The mechanical properties of materials at the ice-bed interface exert a major control on glacier behaviour and define the nature and rate of subglacial erosion. This paper presents new data on the strength and behaviour of basal ice and substrate of the Suess Glacier, south Victoria Land, Antarctica which is a small alpine dry-based glacier that has a basal temperature of -17°C. A tunnel excavated in the glacier revealed a substrate composed of frozen sand and gravel and a basal zone that was 3.8-m-thick. From bottom to top, the basal zone was composed of 1.8 m of stratified, complexly deformed layers of ice and debris-laden ice that was overlain by a 0.9-m-thick layer of frozen sediment and a 0.8-m-thick layer of discoloured ice that lies immediately beneath clean glacier ice. Direct shear tests were performed in the field on 36 samples using a strain rate of 0.85 mm/h and on replicate samples in a laboratory at strain rates of 0.08 and 0.01 mm/h. The experiments performed in the field show that the average peak shear strength of substrate samples was 2.53 MPa, which is almost twice as strong as the average value for basal ice (1.28 MPa), and the glacier ice samples (1.39 MPa). The laboratory experiments show that the behaviour and peak strength of samples sheared at the higher strain rates are considerably greater than the peak and residual strengths measured during the lower strain rate tests. The direct shear tests suggest that the glacier substrate is unlikely to deform at the current temperature.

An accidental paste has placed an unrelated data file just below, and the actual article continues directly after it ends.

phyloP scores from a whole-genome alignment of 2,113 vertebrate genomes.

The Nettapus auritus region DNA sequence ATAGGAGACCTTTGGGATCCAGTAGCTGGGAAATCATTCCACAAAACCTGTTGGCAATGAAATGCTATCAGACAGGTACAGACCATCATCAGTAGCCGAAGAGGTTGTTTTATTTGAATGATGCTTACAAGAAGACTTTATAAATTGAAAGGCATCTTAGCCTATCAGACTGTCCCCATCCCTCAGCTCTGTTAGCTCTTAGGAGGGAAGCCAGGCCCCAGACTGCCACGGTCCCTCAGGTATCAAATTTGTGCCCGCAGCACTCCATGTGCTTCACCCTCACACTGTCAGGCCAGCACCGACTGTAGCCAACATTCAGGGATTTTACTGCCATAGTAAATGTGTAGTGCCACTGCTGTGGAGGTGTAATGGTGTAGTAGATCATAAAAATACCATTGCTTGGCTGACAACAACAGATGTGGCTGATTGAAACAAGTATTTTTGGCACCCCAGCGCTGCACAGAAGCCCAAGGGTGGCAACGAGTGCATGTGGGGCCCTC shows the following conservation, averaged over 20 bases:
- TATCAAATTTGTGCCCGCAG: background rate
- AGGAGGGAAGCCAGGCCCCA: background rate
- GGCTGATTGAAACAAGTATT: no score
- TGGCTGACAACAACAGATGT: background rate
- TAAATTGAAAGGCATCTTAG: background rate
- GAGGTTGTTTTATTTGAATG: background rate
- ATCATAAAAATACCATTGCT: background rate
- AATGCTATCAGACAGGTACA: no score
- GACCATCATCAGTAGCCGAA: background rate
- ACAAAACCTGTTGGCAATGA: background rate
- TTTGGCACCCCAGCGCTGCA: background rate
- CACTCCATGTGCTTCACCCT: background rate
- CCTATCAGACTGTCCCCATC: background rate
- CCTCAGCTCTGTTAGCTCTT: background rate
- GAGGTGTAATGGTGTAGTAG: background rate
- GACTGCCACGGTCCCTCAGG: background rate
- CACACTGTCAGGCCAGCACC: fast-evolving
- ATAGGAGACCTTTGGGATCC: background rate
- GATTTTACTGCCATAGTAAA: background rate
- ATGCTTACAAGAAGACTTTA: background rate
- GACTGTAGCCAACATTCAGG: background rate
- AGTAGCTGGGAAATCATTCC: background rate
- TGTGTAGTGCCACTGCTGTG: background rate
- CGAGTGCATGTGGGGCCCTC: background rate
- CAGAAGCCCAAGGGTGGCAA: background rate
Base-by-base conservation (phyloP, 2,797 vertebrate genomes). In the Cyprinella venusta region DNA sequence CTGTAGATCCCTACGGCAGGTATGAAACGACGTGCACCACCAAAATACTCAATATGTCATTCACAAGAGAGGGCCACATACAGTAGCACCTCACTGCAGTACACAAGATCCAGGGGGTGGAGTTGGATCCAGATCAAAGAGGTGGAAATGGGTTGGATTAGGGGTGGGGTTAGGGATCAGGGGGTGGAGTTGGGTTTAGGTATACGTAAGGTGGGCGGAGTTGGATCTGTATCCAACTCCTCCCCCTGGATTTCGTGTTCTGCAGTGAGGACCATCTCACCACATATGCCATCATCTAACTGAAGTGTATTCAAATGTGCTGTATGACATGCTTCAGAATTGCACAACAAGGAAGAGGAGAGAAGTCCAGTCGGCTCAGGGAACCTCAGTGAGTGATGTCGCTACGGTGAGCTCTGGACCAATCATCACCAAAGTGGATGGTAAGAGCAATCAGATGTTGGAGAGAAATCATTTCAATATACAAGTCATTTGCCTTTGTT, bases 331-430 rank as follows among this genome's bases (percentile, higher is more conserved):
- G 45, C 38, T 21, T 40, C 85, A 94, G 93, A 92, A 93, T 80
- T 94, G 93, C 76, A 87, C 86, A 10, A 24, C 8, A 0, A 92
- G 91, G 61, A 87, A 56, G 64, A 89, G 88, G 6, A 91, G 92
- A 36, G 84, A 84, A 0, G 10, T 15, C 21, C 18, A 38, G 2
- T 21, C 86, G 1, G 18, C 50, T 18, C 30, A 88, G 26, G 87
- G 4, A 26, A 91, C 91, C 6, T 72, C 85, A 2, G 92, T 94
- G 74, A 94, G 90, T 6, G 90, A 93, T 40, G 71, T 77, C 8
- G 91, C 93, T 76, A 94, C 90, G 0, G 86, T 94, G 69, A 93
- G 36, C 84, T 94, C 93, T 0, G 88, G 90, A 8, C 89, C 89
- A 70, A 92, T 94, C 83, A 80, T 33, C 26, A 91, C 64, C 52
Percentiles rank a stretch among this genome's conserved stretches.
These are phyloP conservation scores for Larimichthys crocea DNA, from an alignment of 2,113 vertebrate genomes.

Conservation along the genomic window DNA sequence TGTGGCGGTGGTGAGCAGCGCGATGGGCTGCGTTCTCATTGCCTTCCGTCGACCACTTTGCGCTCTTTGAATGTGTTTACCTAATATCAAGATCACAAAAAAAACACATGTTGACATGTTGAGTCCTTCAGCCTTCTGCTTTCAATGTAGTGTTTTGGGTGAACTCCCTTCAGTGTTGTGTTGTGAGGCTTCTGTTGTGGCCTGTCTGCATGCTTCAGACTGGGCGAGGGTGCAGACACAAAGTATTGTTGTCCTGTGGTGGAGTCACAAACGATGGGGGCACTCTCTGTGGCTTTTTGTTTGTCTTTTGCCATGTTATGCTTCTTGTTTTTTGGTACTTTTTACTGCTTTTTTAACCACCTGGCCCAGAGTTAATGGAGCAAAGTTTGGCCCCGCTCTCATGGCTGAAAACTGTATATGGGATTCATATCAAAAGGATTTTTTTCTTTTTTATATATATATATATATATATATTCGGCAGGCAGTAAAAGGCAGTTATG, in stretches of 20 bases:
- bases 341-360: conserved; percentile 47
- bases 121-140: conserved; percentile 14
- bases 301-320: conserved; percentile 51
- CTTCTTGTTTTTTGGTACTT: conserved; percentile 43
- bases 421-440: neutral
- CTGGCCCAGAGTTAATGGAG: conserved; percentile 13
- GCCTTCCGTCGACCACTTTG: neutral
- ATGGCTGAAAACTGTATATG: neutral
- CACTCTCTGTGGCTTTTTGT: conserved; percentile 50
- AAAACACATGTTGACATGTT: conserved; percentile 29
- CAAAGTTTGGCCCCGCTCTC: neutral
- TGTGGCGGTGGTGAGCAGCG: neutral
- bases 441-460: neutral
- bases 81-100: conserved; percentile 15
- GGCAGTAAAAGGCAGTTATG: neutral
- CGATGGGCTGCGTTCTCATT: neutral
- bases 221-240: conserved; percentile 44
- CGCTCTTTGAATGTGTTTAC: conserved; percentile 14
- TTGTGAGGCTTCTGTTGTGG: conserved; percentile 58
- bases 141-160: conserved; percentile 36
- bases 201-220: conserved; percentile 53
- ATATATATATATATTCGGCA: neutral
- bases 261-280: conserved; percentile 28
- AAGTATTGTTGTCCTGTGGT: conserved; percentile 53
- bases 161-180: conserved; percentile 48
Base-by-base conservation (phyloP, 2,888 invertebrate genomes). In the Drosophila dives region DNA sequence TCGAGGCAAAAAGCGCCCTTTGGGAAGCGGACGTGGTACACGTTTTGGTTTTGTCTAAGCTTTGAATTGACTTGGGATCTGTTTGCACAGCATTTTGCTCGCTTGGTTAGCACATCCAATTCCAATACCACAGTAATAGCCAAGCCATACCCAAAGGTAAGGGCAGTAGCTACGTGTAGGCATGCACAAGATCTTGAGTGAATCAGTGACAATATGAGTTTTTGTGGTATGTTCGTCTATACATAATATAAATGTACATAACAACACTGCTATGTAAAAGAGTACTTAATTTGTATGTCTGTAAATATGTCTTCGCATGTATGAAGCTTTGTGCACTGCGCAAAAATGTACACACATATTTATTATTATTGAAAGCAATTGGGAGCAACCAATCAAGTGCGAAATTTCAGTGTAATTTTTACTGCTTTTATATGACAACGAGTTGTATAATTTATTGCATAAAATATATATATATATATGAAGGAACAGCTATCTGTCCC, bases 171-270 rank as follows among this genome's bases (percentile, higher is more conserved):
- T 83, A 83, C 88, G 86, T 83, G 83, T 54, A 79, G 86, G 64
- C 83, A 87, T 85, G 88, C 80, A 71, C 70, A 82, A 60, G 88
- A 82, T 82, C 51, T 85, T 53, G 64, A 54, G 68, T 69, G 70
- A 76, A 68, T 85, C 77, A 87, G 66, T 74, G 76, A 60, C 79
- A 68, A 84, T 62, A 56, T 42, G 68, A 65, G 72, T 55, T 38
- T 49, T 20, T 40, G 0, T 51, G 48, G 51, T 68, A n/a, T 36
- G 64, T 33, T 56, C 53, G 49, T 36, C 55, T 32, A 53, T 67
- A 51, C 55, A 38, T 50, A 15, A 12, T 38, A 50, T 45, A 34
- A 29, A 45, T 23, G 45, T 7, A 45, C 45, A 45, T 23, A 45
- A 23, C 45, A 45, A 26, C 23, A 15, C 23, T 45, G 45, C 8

Fitzsimons, S.J., McManus, K.J., Sirota, P. and Lorrain, R.D. 2001. Direct shear tests of material from a cold glacier: implications for landform development. Quaternary International 86, 129-137. [PDF 400 kb] doi:10.1016/S1040-6182(01)00055-6
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